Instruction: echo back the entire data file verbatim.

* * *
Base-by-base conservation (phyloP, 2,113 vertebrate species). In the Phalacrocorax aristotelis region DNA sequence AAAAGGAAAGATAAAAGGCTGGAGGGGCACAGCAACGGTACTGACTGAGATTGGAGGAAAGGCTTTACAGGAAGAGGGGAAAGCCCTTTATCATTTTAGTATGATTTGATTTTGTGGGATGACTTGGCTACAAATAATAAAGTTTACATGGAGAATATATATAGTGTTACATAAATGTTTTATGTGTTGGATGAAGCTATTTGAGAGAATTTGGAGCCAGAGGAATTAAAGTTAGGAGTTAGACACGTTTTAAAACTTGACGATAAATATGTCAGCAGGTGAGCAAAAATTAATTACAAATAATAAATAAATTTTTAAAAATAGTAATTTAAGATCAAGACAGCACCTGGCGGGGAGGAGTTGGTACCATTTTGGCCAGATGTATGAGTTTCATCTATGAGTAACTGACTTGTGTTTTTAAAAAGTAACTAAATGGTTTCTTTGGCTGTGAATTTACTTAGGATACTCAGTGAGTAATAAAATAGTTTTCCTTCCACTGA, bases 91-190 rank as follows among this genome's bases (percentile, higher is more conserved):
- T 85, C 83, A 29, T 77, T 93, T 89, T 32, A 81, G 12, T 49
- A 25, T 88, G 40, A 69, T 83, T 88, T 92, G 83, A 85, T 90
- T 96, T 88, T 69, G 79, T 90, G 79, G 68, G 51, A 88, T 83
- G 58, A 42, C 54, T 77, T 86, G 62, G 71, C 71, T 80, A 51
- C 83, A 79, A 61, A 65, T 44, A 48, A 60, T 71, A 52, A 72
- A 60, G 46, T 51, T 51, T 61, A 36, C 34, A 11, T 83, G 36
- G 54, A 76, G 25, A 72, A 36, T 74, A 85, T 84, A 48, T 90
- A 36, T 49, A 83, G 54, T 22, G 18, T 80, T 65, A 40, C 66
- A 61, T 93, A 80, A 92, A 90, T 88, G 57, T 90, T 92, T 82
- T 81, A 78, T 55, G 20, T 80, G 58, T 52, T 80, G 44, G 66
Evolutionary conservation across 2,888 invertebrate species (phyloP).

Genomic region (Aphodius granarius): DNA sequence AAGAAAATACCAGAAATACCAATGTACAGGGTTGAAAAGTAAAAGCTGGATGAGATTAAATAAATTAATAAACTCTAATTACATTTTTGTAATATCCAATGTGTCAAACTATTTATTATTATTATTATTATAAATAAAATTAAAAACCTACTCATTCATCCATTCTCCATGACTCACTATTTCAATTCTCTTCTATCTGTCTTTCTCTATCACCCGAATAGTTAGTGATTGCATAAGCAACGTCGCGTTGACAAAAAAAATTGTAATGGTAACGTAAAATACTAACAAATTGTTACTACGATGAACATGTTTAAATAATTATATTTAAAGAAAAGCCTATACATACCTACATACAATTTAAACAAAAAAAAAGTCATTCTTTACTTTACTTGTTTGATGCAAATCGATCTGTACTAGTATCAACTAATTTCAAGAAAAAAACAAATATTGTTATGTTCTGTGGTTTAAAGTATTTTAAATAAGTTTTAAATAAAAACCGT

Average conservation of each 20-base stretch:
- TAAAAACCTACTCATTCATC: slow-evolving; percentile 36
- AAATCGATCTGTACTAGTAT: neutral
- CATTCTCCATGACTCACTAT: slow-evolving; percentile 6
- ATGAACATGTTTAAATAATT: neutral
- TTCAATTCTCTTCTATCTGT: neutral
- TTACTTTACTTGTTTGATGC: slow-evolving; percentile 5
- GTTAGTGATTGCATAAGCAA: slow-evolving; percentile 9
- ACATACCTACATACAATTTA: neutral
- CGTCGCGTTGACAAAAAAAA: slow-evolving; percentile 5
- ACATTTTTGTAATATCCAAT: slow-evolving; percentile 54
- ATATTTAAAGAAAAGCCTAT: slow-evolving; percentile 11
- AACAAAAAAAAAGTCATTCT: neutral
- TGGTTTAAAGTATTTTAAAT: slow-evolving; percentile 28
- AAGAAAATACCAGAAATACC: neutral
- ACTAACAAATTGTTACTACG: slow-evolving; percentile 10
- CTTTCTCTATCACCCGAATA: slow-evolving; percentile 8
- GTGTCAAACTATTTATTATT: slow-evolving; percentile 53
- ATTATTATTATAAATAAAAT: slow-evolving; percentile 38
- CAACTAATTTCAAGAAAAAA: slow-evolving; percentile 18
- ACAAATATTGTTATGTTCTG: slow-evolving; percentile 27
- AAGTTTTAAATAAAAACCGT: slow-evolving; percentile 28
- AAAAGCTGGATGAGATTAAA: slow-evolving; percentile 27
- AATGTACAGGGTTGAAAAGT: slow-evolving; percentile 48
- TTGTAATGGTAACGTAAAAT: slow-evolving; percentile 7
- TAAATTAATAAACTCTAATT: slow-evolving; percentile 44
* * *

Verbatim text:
Base-by-base conservation (phyloP, 2,113 vertebrate species). In the Phalacrocorax aristotelis region DNA sequence AAAAGGAAAGATAAAAGGCTGGAGGGGCACAGCAACGGTACTGACTGAGATTGGAGGAAAGGCTTTACAGGAAGAGGGGAAAGCCCTTTATCATTTTAGTATGATTTGATTTTGTGGGATGACTTGGCTACAAATAATAAAGTTTACATGGAGAATATATATAGTGTTACATAAATGTTTTATGTGTTGGATGAAGCTATTTGAGAGAATTTGGAGCCAGAGGAATTAAAGTTAGGAGTTAGACACGTTTTAAAACTTGACGATAAATATGTCAGCAGGTGAGCAAAAATTAATTACAAATAATAAATAAATTTTTAAAAATAGTAATTTAAGATCAAGACAGCACCTGGCGGGGAGGAGTTGGTACCATTTTGGCCAGATGTATGAGTTTCATCTATGAGTAACTGACTTGTGTTTTTAAAAAGTAACTAAATGGTTTCTTTGGCTGTGAATTTACTTAGGATACTCAGTGAGTAATAAAATAGTTTTCCTTCCACTGA, bases 91-190 rank as follows among this genome's bases (percentile, higher is more conserved):
- T 85, C 83, A 29, T 77, T 93, T 89, T 32, A 81, G 12, T 49
- A 25, T 88, G 40, A 69, T 83, T 88, T 92, G 83, A 85, T 90
- T 96, T 88, T 69, G 79, T 90, G 79, G 68, G 51, A 88, T 83
- G 58, A 42, C 54, T 77, T 86, G 62, G 71, C 71, T 80, A 51
- C 83, A 79, A 61, A 65, T 44, A 48, A 60, T 71, A 52, A 72
- A 60, G 46, T 51, T 51, T 61, A 36, C 34, A 11, T 83, G 36
- G 54, A 76, G 25, A 72, A 36, T 74, A 85, T 84, A 48, T 90
- A 36, T 49, A 83, G 54, T 22, G 18, T 80, T 65, A 40, C 66
- A 61, T 93, A 80, A 92, A 90, T 88, G 57, T 90, T 92, T 82
- T 81, A 78, T 55, G 20, T 80, G 58, T 52, T 80, G 44, G 66
Evolutionary conservation across 2,888 invertebrate species (phyloP).

Genomic region (Aphodius granarius): DNA sequence AAGAAAATACCAGAAATACCAATGTACAGGGTTGAAAAGTAAAAGCTGGATGAGATTAAATAAATTAATAAACTCTAATTACATTTTTGTAATATCCAATGTGTCAAACTATTTATTATTATTATTATTATAAATAAAATTAAAAACCTACTCATTCATCCATTCTCCATGACTCACTATTTCAATTCTCTTCTATCTGTCTTTCTCTATCACCCGAATAGTTAGTGATTGCATAAGCAACGTCGCGTTGACAAAAAAAATTGTAATGGTAACGTAAAATACTAACAAATTGTTACTACGATGAACATGTTTAAATAATTATATTTAAAGAAAAGCCTATACATACCTACATACAATTTAAACAAAAAAAAAGTCATTCTTTACTTTACTTGTTTGATGCAAATCGATCTGTACTAGTATCAACTAATTTCAAGAAAAAAACAAATATTGTTATGTTCTGTGGTTTAAAGTATTTTAAATAAGTTTTAAATAAAAACCGT

Average conservation of each 20-base stretch:
- TAAAAACCTACTCATTCATC: slow-evolving; percentile 36
- AAATCGATCTGTACTAGTAT: neutral
- CATTCTCCATGACTCACTAT: slow-evolving; percentile 6
- ATGAACATGTTTAAATAATT: neutral
- TTCAATTCTCTTCTATCTGT: neutral
- TTACTTTACTTGTTTGATGC: slow-evolving; percentile 5
- GTTAGTGATTGCATAAGCAA: slow-evolving; percentile 9
- ACATACCTACATACAATTTA: neutral
- CGTCGCGTTGACAAAAAAAA: slow-evolving; percentile 5
- ACATTTTTGTAATATCCAAT: slow-evolving; percentile 54
- ATATTTAAAGAAAAGCCTAT: slow-evolving; percentile 11
- AACAAAAAAAAAGTCATTCT: neutral
- TGGTTTAAAGTATTTTAAAT: slow-evolving; percentile 28
- AAGAAAATACCAGAAATACC: neutral
- ACTAACAAATTGTTACTACG: slow-evolving; percentile 10
- CTTTCTCTATCACCCGAATA: slow-evolving; percentile 8
- GTGTCAAACTATTTATTATT: slow-evolving; percentile 53
- ATTATTATTATAAATAAAAT: slow-evolving; percentile 38
- CAACTAATTTCAAGAAAAAA: slow-evolving; percentile 18
- ACAAATATTGTTATGTTCTG: slow-evolving; percentile 27
- AAGTTTTAAATAAAAACCGT: slow-evolving; percentile 28
- AAAAGCTGGATGAGATTAAA: slow-evolving; percentile 27
- AATGTACAGGGTTGAAAAGT: slow-evolving; percentile 48
- TTGTAATGGTAACGTAAAAT: slow-evolving; percentile 7
- TAAATTAATAAACTCTAATT: slow-evolving; percentile 44